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Cablegate: President Deby On International Force On Chad

VZCZCXRO1804
RR RUEHMA RUEHROV
DE RUEHNJ #1378/01 3331958
ZNR UUUUU ZZH
R 291958Z NOV 06
FM AMEMBASSY NDJAMENA
TO RUEHC/SECSTATE WASHDC 4627
INFO RUCNFUR/DARFUR COLLECTIVE
RUEHRH/AMEMBASSY RIYADH 0044

UNCLAS SECTION 01 OF 02 NDJAMENA 001378

SIPDIS

SENSITIVE
SIPDIS
LONDON AND PARIS OR AFRICA WATCHERS

E.O. 12958 N/A
TAGS: PGOV PHUM PREL PREF CD SU
SUBJECT: PRESIDENT DEBY ON INTERNATIONAL FORCE ON CHAD
BORDER

REF: A. SECSTATE 191795

B. NDJAMNA 1368
C. PARIS 7541

1. (SBU) Summary. Meeting with the Ambassador, President
Deby stressed that he was not against an international force
in eastern Chad, but needed to know the composition, mandate
and authority before taking a decision. He reminded the
Ambassador that Sudan would use any excuse to place a
"pro-Arab" regime in N'djamena. The Government of Chad has
proposed moving the Sudanese refugee camps further away from
the border with Sudan in order to protect the refugees and to
put an end to allegations that the camps were being used as
bases by Sudanese rebels. End summary.

2. (SBU) The Ambassador met with President Deby November 29
for a forty-five minute discussion of security in Chad,
including the situation of refugees in eastern Chad and
Sudan's support for Chadian rebels. The Ambassador had
requested the meeting. Foreign Minister Allam-mi, and three
other presidential advisers were present.

3. (SBU) Referring to the recent visit of Foreign Minister
Allam-mi to Washington, the Ambassador expressed his hope
that there would be other high-level exchanges. President
Deby responded that this was his hope as well, noting the
importance of exchanging views given the current situation in
Chad. The Ambassador shared with President Deby sections of
the Department's most recent press guidance (reftel A) which
states that the United States supports the established
government of Chad, led by President Deby, condemns the use
of violence to achieve political goals, and urges all
Chadians to engage in dialogue to address political
grievance. He then turned to border issues, and stressed
that threats to Chadians, Sudanese refugees and humanitarian
workers were of deep concern to the United States Government
(USG). The Ambassador continued that it was important to put
in place an effective security force and requested the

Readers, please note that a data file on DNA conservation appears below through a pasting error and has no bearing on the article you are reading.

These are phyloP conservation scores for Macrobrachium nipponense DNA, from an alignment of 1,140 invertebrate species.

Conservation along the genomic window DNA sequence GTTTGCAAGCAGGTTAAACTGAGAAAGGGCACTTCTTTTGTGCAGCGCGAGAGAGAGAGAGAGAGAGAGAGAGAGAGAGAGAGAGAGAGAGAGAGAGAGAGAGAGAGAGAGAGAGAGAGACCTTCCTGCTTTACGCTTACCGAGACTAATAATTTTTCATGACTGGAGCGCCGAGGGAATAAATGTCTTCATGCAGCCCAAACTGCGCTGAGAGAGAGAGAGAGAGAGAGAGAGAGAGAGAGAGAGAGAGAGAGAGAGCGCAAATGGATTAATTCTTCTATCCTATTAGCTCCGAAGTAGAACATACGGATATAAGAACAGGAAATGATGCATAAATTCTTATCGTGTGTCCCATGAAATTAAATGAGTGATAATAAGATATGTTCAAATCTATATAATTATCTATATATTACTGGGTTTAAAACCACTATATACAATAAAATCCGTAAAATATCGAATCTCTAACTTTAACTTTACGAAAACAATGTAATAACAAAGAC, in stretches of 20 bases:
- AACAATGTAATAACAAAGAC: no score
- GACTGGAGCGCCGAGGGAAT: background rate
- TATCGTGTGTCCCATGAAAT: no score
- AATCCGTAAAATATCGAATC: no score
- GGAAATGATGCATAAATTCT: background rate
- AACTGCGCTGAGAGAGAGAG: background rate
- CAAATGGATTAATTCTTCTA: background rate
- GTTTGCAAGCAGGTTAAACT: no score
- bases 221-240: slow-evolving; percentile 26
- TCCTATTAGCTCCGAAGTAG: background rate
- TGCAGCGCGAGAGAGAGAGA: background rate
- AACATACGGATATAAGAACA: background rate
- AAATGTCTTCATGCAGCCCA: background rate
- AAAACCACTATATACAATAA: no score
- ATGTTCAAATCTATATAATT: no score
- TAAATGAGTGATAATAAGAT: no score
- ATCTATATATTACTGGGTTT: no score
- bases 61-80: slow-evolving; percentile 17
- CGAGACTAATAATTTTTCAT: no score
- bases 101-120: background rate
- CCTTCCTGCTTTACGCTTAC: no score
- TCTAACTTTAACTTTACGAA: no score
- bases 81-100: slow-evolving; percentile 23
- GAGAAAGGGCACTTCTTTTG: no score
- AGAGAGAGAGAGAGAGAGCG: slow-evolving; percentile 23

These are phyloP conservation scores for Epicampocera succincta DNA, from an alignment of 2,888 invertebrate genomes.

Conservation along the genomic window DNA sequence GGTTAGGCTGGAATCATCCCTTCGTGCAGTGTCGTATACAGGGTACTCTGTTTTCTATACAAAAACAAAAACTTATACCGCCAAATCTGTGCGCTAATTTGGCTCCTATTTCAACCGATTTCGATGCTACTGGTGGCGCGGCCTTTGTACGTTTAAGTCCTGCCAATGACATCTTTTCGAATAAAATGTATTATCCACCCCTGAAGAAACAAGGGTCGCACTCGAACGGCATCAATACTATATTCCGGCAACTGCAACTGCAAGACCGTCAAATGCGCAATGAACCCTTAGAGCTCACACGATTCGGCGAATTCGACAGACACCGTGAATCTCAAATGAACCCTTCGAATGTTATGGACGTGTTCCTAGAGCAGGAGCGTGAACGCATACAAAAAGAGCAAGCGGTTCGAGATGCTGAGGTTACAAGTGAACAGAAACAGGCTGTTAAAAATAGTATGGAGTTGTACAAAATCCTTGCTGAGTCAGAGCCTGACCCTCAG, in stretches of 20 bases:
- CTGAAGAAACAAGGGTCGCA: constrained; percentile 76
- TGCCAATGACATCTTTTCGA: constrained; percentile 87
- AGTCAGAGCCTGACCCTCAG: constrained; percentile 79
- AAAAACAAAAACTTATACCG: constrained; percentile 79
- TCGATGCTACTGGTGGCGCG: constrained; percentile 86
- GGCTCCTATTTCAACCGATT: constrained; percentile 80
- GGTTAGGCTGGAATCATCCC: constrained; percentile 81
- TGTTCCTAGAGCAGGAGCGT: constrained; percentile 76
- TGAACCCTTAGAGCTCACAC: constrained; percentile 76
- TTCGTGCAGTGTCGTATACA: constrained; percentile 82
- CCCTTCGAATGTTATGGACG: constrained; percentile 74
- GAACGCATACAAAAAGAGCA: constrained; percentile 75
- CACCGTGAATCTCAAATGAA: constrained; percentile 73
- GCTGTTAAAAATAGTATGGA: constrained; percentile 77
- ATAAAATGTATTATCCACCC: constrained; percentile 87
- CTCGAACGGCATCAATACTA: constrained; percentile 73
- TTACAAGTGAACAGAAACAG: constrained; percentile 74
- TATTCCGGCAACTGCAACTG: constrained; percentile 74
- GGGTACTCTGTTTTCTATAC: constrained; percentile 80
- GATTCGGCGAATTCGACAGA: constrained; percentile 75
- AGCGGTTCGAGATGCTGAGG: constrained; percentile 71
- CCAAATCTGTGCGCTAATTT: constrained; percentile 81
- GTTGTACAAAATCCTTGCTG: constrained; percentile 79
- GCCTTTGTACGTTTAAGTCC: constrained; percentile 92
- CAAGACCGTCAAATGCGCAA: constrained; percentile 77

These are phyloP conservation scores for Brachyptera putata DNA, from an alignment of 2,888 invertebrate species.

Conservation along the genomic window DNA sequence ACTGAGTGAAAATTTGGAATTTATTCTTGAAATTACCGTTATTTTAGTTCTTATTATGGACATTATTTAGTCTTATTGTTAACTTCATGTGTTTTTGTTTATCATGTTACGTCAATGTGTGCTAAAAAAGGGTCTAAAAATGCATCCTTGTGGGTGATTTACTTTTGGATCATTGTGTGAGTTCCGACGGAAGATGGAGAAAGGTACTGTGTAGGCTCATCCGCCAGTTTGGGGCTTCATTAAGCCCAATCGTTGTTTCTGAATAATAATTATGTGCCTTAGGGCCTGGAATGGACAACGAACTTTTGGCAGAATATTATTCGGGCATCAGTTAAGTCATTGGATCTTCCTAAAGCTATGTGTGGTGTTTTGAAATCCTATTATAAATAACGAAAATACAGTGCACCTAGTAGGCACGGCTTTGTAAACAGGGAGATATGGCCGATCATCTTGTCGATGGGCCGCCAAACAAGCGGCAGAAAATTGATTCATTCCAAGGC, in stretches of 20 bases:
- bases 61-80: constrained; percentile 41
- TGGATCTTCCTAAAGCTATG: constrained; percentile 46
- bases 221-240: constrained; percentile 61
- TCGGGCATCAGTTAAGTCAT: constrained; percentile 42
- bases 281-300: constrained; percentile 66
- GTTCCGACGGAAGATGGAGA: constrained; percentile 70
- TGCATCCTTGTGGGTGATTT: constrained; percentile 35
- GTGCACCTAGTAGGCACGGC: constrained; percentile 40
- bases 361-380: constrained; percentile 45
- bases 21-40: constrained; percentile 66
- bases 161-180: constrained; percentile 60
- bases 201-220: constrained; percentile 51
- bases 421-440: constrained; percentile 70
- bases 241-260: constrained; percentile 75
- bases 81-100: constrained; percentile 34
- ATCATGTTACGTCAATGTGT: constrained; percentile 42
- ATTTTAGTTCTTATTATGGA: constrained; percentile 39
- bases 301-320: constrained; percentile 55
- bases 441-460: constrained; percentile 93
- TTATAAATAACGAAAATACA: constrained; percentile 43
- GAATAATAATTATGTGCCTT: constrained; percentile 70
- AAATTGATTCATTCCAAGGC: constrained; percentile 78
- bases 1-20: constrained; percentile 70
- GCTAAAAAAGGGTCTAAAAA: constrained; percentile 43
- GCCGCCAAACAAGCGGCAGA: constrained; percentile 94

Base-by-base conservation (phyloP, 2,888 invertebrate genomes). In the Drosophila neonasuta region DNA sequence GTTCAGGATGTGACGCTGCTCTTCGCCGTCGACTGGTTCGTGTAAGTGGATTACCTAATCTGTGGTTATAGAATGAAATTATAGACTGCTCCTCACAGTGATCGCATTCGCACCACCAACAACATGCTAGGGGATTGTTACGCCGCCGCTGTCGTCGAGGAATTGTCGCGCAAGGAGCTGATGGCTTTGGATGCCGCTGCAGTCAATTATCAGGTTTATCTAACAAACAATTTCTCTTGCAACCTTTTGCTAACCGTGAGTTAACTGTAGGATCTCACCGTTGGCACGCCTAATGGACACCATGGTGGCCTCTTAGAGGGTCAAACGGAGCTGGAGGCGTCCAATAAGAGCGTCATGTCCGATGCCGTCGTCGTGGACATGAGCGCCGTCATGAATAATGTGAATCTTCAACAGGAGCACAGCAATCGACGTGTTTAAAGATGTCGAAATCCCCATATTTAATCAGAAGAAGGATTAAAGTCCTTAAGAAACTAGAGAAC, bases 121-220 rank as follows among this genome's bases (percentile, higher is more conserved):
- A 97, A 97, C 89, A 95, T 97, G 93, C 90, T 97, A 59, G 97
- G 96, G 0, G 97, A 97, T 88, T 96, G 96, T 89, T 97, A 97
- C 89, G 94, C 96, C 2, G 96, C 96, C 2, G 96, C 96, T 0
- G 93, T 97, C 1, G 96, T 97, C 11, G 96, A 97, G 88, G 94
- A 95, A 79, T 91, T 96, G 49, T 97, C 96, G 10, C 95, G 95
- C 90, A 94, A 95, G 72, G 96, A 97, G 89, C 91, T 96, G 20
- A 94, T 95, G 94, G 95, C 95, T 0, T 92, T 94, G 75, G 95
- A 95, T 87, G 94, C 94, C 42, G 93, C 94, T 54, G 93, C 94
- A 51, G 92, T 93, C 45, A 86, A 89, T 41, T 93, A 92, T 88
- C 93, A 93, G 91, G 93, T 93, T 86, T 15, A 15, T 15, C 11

President's views on such a force in light of the recent
declaration of a "state of war" with Sudan. The Ambassador
also queried the President as to whether it was possible to
encourage a dialogue to resolve conflicts, including with the
political opposition.

THREAT FROM DARFUR
-------------------

4. (SBU) President Deby commented that these were all
timely questions. Concerning political dialogue, he noted
that this issue had been discussed with Ambassador Yamamoto
during his recent visits. President Deby thanked the
Ambassador "from the bottom of his heart" for the information
contained in the press guidance and reminded him that Chad
had - since 2004 -- been trying to call to the attention of
the international community the threat that it faced from
Sudan. He noted that he had been the first African president
to welcome a UN force in Darfur. He had also early on asked
that the Darfur dossier be moved from the African Union (AU)
to the UN in view of the AU's failure to resolve the
situation (despite the AU's unhappiness with his position.)
Nonetheless, the Darfur crisis was still not resolved and
Sudan refused to allow UN forces into Darfur. Given that
Sudan had refused, UN forces could go through Chad and the
Central African Republic (CAR), but would that not be an
invitation to Sudan to seek "regime change" in Chad and CAR?
And, President Deby continued, would this not give the upper
hand to the "wahabists" who were the origins of the war in
Afghanistan and currently spilling blood in Iraq? Sudan, he
claimed, sought to put in place a pro-Arab regime in Chad and
then seek to resolve the Darfur crisis by force.

SUDANESE AGGRESSION - NOT A CHADIAN REBELLION
--------------------------------------------

5. (SBU) President Deby continued that he had little
patience for discussion of Chadian rebels. During the April
13 attacks the "chiefs" were Chadian, but the soldiers were
Sudanese or from other countries. How could one say that
this was a Chadian rebellion, given the nationality of the
soldiers, the origin of the weaponry and the uniforms? He was
willing to speak with the "political class" -- if they were
serious and had the best interests of the Chadian people at
heart. He had never refused dialogue with the political
opposition, but would not dialogue with mercenaries that
Sudan was placing in the east. President Deby commented that
Chad had experienced a similar situation in the eighties,
when the international community failed to recognize that
Chad was being occupied by Libya. He himself had traveled

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